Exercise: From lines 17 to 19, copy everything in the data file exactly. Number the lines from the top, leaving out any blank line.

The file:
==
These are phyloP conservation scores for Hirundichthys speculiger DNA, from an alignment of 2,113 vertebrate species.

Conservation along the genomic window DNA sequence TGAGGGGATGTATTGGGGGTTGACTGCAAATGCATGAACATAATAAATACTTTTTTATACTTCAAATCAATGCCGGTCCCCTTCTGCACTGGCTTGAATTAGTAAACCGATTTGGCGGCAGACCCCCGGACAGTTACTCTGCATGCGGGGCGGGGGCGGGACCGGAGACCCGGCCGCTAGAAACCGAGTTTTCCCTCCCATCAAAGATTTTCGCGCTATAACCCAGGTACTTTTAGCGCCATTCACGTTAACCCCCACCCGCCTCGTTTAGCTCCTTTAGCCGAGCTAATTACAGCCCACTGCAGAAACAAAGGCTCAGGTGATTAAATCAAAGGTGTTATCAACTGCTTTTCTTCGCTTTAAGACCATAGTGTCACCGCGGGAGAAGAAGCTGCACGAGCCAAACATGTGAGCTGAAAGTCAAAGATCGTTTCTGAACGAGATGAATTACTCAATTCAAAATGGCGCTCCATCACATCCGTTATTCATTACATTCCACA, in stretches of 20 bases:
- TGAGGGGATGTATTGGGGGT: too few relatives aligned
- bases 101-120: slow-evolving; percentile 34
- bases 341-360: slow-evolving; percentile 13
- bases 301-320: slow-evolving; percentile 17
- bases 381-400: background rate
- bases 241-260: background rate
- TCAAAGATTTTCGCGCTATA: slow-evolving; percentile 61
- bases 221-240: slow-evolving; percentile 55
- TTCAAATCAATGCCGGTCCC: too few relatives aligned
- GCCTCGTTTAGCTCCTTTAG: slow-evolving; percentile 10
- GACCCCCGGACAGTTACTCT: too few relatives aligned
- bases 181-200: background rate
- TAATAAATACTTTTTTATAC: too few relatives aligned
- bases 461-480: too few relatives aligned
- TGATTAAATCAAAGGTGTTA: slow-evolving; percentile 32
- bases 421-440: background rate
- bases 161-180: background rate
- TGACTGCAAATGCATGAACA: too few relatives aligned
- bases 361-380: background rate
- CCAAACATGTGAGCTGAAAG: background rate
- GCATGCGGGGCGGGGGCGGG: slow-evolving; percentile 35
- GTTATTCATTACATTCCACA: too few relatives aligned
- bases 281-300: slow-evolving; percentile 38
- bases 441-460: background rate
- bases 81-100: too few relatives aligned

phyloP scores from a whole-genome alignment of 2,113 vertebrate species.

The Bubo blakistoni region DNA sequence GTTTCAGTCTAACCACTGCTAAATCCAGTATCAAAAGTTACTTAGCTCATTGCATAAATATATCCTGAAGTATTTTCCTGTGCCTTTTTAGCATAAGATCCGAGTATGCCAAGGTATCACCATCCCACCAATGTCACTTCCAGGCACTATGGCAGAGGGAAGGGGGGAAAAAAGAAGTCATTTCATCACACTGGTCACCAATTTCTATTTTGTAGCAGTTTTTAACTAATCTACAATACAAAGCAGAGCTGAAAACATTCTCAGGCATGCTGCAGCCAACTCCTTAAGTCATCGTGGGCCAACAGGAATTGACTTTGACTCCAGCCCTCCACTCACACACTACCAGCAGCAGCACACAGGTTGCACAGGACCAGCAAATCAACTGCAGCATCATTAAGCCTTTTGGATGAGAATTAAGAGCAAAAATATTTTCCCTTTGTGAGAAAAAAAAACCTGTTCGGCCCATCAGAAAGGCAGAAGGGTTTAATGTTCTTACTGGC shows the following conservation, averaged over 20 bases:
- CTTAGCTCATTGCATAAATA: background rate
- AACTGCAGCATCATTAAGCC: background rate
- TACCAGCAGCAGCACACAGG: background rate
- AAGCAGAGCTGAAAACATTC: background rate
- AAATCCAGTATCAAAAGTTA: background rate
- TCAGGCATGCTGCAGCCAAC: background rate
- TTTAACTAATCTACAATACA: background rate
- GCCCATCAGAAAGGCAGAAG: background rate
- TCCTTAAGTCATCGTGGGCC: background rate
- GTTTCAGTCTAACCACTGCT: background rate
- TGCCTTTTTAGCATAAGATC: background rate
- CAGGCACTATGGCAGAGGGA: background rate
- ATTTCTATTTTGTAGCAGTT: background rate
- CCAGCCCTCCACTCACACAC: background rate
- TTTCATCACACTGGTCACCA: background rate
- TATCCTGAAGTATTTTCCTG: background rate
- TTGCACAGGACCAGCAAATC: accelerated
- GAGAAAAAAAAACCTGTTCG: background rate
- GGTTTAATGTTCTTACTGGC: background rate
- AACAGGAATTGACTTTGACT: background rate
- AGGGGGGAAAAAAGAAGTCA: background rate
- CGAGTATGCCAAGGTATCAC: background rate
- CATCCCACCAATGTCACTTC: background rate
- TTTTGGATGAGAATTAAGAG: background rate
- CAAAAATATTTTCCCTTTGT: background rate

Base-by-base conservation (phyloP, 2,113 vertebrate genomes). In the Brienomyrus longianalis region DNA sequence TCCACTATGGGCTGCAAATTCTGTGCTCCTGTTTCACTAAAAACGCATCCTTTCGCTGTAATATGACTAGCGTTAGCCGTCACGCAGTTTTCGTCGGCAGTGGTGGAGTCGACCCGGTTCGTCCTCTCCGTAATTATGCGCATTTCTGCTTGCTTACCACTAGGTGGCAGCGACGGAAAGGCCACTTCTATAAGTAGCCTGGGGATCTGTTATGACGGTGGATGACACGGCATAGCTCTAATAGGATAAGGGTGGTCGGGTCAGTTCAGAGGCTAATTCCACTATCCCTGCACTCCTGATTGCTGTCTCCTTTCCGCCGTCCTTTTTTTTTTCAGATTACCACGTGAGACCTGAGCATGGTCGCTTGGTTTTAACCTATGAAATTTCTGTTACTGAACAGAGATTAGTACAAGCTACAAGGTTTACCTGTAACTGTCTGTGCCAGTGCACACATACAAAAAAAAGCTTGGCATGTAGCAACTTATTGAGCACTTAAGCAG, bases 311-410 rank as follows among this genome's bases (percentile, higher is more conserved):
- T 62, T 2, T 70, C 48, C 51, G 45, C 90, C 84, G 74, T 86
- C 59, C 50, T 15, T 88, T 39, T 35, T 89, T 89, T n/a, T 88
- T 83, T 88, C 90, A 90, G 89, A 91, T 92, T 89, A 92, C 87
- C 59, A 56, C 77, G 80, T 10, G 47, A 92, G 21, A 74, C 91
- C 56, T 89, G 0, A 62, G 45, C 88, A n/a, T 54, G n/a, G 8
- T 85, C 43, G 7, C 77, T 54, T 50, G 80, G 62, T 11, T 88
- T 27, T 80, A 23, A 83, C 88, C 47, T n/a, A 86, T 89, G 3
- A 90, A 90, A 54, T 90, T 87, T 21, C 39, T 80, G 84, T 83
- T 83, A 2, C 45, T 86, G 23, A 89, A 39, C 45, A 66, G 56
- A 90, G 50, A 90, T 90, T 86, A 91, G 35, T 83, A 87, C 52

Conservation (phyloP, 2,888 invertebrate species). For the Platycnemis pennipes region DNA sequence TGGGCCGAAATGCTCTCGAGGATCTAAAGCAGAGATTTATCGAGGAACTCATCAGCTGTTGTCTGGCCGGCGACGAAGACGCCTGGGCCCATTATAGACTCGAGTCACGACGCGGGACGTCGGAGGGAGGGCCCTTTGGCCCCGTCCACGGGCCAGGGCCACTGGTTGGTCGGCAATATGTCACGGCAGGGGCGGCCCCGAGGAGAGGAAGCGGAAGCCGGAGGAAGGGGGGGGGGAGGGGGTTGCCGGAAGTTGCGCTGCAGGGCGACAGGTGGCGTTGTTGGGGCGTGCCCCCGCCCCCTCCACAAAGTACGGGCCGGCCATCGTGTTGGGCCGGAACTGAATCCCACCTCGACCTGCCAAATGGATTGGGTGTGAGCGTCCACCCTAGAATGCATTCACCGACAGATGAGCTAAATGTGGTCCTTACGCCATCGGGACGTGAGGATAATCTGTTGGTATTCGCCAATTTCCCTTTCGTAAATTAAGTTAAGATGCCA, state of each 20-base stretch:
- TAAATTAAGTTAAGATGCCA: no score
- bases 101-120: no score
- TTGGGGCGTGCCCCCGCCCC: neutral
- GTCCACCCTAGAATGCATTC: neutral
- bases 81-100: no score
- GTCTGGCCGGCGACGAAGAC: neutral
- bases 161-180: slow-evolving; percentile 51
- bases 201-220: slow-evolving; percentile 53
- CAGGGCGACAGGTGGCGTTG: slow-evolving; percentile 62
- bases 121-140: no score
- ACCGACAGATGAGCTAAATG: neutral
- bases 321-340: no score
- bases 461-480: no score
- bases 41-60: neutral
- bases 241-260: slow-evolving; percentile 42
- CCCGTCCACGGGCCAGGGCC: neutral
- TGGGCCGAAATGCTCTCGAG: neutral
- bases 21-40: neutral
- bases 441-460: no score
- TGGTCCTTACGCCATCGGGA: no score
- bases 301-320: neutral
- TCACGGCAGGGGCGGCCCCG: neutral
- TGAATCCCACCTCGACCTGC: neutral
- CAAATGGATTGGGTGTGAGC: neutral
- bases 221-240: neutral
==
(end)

- TGATTAAATCAAAGGTGTTA: slow-evolving; percentile 32
- bases 421-440: background rate
- bases 161-180: background rate